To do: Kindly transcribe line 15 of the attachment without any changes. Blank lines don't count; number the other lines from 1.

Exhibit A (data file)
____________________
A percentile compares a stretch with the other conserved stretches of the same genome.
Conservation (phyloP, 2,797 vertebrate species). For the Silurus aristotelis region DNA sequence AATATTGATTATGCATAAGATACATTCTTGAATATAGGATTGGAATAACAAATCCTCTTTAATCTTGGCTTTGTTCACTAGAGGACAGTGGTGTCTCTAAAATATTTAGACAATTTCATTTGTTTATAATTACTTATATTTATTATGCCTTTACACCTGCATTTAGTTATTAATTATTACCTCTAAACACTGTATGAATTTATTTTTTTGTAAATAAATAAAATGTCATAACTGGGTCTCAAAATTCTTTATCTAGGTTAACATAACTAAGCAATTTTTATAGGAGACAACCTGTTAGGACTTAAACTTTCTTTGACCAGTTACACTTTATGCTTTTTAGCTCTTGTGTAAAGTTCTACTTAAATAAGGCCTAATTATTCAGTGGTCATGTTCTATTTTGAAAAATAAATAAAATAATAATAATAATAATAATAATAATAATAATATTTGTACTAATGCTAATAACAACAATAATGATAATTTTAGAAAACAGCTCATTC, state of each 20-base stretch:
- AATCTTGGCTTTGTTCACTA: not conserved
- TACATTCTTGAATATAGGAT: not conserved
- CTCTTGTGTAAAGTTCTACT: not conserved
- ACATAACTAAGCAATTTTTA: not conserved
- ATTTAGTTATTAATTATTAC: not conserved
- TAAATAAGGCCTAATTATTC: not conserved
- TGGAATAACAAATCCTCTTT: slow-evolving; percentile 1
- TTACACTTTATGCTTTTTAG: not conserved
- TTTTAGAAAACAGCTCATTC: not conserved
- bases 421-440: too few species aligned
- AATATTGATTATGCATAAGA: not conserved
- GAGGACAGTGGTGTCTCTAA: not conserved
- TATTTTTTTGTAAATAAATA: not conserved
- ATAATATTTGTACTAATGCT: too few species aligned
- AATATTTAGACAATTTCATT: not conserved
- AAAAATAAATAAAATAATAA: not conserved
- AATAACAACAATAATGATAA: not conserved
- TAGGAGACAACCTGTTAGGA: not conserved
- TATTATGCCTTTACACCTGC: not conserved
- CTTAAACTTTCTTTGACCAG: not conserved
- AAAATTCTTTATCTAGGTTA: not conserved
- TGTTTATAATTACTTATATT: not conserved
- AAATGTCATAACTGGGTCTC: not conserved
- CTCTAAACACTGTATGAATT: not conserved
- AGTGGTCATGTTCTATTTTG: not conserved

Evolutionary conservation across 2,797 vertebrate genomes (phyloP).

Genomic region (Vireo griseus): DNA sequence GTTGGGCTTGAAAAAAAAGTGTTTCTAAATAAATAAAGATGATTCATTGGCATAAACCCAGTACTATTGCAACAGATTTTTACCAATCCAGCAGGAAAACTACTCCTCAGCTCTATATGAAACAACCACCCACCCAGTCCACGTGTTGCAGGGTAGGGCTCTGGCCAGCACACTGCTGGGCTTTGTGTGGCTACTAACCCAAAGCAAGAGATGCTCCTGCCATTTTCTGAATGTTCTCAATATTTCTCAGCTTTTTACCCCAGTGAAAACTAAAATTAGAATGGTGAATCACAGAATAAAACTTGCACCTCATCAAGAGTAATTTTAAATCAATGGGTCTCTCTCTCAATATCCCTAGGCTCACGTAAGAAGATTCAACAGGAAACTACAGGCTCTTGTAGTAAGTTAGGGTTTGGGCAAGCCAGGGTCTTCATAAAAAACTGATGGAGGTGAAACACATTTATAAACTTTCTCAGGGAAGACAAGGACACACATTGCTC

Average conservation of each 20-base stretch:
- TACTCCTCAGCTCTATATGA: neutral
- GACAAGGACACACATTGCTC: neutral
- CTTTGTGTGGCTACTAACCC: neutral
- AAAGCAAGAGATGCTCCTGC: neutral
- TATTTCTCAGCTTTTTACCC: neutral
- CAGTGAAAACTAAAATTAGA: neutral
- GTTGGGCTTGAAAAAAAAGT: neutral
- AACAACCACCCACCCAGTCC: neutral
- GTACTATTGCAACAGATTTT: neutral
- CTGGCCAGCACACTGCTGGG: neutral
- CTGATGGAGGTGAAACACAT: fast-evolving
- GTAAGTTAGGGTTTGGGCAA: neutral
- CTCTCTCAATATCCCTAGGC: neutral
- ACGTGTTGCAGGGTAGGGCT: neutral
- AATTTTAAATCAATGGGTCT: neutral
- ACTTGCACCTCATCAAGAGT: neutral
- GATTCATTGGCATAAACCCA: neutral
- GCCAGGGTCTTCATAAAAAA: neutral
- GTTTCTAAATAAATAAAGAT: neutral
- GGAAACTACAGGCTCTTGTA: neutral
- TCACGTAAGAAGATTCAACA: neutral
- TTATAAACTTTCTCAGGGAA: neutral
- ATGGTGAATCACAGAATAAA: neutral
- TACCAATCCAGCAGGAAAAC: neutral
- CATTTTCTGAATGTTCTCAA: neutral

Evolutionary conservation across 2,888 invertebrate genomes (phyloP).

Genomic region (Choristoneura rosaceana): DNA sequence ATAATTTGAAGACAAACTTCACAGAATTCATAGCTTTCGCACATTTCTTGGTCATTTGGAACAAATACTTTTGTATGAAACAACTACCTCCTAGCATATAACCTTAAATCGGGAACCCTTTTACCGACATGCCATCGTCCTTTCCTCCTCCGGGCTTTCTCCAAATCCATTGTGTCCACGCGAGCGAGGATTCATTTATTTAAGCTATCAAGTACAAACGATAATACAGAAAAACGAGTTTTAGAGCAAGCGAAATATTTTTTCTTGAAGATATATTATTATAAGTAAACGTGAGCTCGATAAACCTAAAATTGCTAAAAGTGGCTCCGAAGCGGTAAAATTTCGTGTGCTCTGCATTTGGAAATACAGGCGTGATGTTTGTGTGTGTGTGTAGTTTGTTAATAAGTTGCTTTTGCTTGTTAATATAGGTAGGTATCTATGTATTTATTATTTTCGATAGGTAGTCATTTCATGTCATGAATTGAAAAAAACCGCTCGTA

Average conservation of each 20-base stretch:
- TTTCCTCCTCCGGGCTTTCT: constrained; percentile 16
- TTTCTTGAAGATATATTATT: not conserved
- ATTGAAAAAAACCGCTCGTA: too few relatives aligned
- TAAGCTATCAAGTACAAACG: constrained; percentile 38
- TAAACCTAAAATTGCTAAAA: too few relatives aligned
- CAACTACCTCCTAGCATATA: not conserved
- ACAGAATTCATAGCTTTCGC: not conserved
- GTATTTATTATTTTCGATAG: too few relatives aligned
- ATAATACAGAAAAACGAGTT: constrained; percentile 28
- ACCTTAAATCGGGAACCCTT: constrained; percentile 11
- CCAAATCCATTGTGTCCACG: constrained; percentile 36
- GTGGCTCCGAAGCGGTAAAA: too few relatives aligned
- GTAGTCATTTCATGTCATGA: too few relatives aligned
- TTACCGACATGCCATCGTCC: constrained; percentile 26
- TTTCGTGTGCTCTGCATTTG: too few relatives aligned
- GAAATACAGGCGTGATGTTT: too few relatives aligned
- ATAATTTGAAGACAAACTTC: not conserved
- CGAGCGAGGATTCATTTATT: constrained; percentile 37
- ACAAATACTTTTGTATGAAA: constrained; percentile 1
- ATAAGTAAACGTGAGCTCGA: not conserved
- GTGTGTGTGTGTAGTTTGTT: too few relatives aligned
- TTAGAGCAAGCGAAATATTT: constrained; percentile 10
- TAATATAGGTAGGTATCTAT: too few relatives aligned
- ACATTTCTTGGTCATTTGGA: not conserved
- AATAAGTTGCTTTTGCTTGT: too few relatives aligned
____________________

- TATTTTTTTGTAAATAAATA: not conserved